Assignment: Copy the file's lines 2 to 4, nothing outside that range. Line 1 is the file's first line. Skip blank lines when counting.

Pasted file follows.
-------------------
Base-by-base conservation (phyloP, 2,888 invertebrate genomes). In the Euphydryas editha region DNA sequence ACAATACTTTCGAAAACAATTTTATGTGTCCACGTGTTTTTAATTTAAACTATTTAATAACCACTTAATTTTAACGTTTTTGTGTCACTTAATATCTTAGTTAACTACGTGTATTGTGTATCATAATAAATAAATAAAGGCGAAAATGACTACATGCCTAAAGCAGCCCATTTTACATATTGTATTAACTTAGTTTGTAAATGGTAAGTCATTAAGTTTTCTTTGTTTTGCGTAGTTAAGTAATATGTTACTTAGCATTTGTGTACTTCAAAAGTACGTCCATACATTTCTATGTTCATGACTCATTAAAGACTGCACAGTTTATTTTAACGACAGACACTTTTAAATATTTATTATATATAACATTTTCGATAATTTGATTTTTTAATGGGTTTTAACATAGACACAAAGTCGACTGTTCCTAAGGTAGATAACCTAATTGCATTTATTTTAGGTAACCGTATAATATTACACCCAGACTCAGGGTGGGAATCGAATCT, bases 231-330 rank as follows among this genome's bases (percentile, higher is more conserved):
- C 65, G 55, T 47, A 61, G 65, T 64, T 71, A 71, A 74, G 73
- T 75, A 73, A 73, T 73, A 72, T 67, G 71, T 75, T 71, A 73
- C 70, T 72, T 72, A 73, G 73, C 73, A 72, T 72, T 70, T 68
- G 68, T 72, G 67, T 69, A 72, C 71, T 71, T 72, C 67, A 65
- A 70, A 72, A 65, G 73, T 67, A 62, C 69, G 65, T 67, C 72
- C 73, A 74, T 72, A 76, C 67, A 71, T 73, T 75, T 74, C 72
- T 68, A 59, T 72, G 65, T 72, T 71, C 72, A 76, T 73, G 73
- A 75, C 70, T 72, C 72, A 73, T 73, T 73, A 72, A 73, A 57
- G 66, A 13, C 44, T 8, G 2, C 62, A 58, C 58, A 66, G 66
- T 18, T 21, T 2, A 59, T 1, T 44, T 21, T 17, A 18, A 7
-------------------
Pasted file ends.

- C 65, G 55, T 47, A 61, G 65, T 64, T 71, A 71, A 74, G 73
- T 75, A 73, A 73, T 73, A 72, T 67, G 71, T 75, T 71, A 73
- C 70, T 72, T 72, A 73, G 73, C 73, A 72, T 72, T 70, T 68